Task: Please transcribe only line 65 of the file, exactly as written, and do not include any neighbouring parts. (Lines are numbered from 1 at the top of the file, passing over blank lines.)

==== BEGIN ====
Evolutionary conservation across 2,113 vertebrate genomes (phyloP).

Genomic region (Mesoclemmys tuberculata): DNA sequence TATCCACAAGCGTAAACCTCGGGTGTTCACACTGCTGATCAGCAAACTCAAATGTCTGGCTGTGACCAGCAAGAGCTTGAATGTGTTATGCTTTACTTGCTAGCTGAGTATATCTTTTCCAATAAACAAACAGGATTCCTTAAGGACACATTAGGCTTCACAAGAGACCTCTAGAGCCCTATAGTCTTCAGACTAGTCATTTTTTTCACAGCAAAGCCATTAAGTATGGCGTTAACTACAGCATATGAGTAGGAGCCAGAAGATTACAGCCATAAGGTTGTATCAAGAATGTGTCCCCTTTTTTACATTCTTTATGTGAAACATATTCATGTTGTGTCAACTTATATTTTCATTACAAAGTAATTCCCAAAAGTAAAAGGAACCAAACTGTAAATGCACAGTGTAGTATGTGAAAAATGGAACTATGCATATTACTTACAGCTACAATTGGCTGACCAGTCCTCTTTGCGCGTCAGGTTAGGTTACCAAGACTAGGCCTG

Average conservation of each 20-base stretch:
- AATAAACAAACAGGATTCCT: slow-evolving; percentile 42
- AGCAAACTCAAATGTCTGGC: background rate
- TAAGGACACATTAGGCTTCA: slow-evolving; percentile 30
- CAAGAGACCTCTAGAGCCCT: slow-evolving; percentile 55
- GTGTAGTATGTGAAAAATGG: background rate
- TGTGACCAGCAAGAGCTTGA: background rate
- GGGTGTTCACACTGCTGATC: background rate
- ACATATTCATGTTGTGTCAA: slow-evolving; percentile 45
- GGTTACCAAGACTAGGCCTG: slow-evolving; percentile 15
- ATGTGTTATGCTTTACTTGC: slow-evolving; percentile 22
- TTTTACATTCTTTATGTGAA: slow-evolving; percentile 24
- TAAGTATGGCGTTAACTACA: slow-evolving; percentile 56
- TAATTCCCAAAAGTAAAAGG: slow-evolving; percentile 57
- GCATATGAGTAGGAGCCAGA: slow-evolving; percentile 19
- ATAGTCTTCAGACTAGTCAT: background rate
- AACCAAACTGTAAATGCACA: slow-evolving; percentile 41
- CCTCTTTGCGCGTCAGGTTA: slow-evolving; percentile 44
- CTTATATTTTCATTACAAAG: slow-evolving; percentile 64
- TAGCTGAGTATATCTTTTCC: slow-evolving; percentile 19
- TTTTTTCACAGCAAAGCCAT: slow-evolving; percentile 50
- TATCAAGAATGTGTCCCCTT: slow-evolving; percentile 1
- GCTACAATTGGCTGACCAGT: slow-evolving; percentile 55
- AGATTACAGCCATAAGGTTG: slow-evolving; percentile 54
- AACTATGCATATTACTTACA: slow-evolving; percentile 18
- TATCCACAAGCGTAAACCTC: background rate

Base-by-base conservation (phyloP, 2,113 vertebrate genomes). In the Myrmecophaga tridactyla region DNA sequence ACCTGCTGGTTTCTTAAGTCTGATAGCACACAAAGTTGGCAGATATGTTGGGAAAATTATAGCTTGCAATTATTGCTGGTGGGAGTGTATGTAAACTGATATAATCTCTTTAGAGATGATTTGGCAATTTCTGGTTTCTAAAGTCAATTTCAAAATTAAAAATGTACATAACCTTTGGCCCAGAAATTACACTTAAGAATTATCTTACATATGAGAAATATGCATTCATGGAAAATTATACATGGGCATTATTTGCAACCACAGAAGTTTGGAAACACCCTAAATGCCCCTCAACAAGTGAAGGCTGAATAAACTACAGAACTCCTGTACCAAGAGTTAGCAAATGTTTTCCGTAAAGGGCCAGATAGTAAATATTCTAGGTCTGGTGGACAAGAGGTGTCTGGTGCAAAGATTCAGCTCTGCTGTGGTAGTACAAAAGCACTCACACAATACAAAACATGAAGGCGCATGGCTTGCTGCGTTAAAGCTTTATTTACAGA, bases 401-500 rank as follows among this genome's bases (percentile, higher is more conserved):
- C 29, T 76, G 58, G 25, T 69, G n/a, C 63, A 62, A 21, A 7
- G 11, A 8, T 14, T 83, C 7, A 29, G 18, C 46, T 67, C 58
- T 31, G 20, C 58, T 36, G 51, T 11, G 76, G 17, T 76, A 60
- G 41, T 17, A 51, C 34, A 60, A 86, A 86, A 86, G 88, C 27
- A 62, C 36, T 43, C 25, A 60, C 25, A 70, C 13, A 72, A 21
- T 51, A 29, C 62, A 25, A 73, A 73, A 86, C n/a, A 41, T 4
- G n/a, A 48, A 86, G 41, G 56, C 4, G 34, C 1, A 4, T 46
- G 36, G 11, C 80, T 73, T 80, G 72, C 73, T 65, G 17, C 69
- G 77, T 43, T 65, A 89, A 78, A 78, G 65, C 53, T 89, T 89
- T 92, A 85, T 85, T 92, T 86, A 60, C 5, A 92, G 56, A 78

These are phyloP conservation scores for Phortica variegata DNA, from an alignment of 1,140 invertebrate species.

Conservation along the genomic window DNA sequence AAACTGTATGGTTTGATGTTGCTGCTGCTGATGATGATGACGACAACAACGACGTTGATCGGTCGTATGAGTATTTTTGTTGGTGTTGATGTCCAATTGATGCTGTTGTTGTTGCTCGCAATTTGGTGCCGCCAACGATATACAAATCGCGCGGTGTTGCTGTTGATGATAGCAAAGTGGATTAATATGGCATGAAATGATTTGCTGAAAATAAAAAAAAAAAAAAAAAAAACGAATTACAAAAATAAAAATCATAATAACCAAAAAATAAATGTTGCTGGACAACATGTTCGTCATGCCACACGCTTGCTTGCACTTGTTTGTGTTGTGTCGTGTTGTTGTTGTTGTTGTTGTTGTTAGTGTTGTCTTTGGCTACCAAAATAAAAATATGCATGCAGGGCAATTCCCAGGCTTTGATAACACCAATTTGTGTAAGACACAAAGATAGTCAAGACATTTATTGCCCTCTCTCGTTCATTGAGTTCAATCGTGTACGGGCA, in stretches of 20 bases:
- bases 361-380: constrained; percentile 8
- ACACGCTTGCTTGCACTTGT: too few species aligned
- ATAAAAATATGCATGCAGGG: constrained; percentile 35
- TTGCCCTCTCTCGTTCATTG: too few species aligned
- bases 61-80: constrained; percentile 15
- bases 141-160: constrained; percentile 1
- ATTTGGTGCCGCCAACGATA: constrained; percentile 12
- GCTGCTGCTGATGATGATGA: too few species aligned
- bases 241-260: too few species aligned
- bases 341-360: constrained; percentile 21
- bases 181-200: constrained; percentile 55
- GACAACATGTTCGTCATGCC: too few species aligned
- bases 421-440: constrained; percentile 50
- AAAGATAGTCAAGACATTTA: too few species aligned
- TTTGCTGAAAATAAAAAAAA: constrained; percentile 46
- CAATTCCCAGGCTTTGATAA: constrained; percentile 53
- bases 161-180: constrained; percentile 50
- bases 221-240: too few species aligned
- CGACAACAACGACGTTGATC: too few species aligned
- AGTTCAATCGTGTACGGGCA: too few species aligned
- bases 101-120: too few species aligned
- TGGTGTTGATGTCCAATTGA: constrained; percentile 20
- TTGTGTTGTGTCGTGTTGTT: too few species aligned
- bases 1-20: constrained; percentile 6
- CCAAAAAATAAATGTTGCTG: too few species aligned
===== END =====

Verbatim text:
- bases 1-20: constrained; percentile 6